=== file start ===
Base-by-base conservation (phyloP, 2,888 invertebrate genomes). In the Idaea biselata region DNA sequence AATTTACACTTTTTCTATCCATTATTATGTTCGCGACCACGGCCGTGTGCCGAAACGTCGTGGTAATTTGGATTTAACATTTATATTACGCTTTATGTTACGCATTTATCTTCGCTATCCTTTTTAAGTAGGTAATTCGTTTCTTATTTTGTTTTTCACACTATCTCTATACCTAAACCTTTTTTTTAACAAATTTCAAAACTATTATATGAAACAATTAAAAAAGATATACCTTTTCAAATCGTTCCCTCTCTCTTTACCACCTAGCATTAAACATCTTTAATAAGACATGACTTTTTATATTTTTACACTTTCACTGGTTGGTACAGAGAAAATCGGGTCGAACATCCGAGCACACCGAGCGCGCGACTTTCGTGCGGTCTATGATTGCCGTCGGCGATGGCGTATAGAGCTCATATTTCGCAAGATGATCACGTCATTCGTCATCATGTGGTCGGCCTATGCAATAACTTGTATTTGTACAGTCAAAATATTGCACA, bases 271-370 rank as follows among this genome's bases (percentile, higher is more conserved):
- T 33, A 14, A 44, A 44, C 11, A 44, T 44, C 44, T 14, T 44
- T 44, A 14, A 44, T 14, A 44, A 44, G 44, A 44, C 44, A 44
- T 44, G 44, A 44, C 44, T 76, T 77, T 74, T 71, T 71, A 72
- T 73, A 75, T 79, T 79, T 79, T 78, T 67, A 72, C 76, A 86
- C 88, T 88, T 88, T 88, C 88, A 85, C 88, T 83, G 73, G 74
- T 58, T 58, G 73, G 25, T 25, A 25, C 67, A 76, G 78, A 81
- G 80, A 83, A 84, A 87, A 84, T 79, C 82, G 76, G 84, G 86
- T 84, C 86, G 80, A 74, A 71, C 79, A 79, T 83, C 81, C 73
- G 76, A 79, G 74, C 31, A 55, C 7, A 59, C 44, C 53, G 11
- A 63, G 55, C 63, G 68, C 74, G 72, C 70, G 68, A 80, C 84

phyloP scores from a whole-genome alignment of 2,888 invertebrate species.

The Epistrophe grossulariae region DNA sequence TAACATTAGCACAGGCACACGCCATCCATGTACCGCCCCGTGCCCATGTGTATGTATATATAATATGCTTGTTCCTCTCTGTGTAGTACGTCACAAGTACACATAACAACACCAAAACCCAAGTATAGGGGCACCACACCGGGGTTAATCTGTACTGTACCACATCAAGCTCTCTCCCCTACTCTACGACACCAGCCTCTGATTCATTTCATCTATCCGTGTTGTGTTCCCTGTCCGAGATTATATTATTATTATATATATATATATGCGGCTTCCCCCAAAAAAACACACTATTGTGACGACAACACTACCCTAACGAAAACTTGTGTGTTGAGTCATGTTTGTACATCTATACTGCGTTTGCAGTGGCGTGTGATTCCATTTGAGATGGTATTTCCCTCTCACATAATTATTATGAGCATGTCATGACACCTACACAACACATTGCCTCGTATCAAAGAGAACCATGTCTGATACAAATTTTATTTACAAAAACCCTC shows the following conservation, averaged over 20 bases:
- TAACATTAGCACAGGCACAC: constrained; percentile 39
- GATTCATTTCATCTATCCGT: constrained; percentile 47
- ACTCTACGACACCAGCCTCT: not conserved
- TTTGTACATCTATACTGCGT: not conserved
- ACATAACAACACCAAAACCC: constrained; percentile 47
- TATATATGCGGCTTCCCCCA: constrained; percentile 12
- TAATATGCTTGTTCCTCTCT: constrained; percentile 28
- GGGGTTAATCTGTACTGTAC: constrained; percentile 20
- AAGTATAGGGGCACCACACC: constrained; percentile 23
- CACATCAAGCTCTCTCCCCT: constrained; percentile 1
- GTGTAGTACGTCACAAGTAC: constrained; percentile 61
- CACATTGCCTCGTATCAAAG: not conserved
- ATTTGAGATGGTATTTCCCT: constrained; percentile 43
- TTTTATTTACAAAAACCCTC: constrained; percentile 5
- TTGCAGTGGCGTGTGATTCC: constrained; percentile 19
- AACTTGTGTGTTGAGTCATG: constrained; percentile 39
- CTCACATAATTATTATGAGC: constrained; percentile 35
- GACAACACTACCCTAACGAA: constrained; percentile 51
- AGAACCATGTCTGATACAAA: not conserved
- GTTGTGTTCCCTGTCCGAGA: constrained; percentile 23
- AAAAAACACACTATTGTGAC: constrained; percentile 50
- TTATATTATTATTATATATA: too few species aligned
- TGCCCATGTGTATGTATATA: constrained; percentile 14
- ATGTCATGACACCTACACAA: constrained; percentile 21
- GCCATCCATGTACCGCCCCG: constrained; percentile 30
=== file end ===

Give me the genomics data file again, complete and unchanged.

Base-by-base conservation (phyloP, 2,888 invertebrate genomes). In the Idaea biselata region DNA sequence AATTTACACTTTTTCTATCCATTATTATGTTCGCGACCACGGCCGTGTGCCGAAACGTCGTGGTAATTTGGATTTAACATTTATATTACGCTTTATGTTACGCATTTATCTTCGCTATCCTTTTTAAGTAGGTAATTCGTTTCTTATTTTGTTTTTCACACTATCTCTATACCTAAACCTTTTTTTTAACAAATTTCAAAACTATTATATGAAACAATTAAAAAAGATATACCTTTTCAAATCGTTCCCTCTCTCTTTACCACCTAGCATTAAACATCTTTAATAAGACATGACTTTTTATATTTTTACACTTTCACTGGTTGGTACAGAGAAAATCGGGTCGAACATCCGAGCACACCGAGCGCGCGACTTTCGTGCGGTCTATGATTGCCGTCGGCGATGGCGTATAGAGCTCATATTTCGCAAGATGATCACGTCATTCGTCATCATGTGGTCGGCCTATGCAATAACTTGTATTTGTACAGTCAAAATATTGCACA, bases 271-370 rank as follows among this genome's bases (percentile, higher is more conserved):
- T 33, A 14, A 44, A 44, C 11, A 44, T 44, C 44, T 14, T 44
- T 44, A 14, A 44, T 14, A 44, A 44, G 44, A 44, C 44, A 44
- T 44, G 44, A 44, C 44, T 76, T 77, T 74, T 71, T 71, A 72
- T 73, A 75, T 79, T 79, T 79, T 78, T 67, A 72, C 76, A 86
- C 88, T 88, T 88, T 88, C 88, A 85, C 88, T 83, G 73, G 74
- T 58, T 58, G 73, G 25, T 25, A 25, C 67, A 76, G 78, A 81
- G 80, A 83, A 84, A 87, A 84, T 79, C 82, G 76, G 84, G 86
- T 84, C 86, G 80, A 74, A 71, C 79, A 79, T 83, C 81, C 73
- G 76, A 79, G 74, C 31, A 55, C 7, A 59, C 44, C 53, G 11
- A 63, G 55, C 63, G 68, C 74, G 72, C 70, G 68, A 80, C 84

phyloP scores from a whole-genome alignment of 2,888 invertebrate species.

The Epistrophe grossulariae region DNA sequence TAACATTAGCACAGGCACACGCCATCCATGTACCGCCCCGTGCCCATGTGTATGTATATATAATATGCTTGTTCCTCTCTGTGTAGTACGTCACAAGTACACATAACAACACCAAAACCCAAGTATAGGGGCACCACACCGGGGTTAATCTGTACTGTACCACATCAAGCTCTCTCCCCTACTCTACGACACCAGCCTCTGATTCATTTCATCTATCCGTGTTGTGTTCCCTGTCCGAGATTATATTATTATTATATATATATATATGCGGCTTCCCCCAAAAAAACACACTATTGTGACGACAACACTACCCTAACGAAAACTTGTGTGTTGAGTCATGTTTGTACATCTATACTGCGTTTGCAGTGGCGTGTGATTCCATTTGAGATGGTATTTCCCTCTCACATAATTATTATGAGCATGTCATGACACCTACACAACACATTGCCTCGTATCAAAGAGAACCATGTCTGATACAAATTTTATTTACAAAAACCCTC shows the following conservation, averaged over 20 bases:
- TAACATTAGCACAGGCACAC: constrained; percentile 39
- GATTCATTTCATCTATCCGT: constrained; percentile 47
- ACTCTACGACACCAGCCTCT: not conserved
- TTTGTACATCTATACTGCGT: not conserved
- ACATAACAACACCAAAACCC: constrained; percentile 47
- TATATATGCGGCTTCCCCCA: constrained; percentile 12
- TAATATGCTTGTTCCTCTCT: constrained; percentile 28
- GGGGTTAATCTGTACTGTAC: constrained; percentile 20
- AAGTATAGGGGCACCACACC: constrained; percentile 23
- CACATCAAGCTCTCTCCCCT: constrained; percentile 1
- GTGTAGTACGTCACAAGTAC: constrained; percentile 61
- CACATTGCCTCGTATCAAAG: not conserved
- ATTTGAGATGGTATTTCCCT: constrained; percentile 43
- TTTTATTTACAAAAACCCTC: constrained; percentile 5
- TTGCAGTGGCGTGTGATTCC: constrained; percentile 19
- AACTTGTGTGTTGAGTCATG: constrained; percentile 39
- CTCACATAATTATTATGAGC: constrained; percentile 35
- GACAACACTACCCTAACGAA: constrained; percentile 51
- AGAACCATGTCTGATACAAA: not conserved
- GTTGTGTTCCCTGTCCGAGA: constrained; percentile 23
- AAAAAACACACTATTGTGAC: constrained; percentile 50
- TTATATTATTATTATATATA: too few species aligned
- TGCCCATGTGTATGTATATA: constrained; percentile 14
- ATGTCATGACACCTACACAA: constrained; percentile 21
- GCCATCCATGTACCGCCCCG: constrained; percentile 30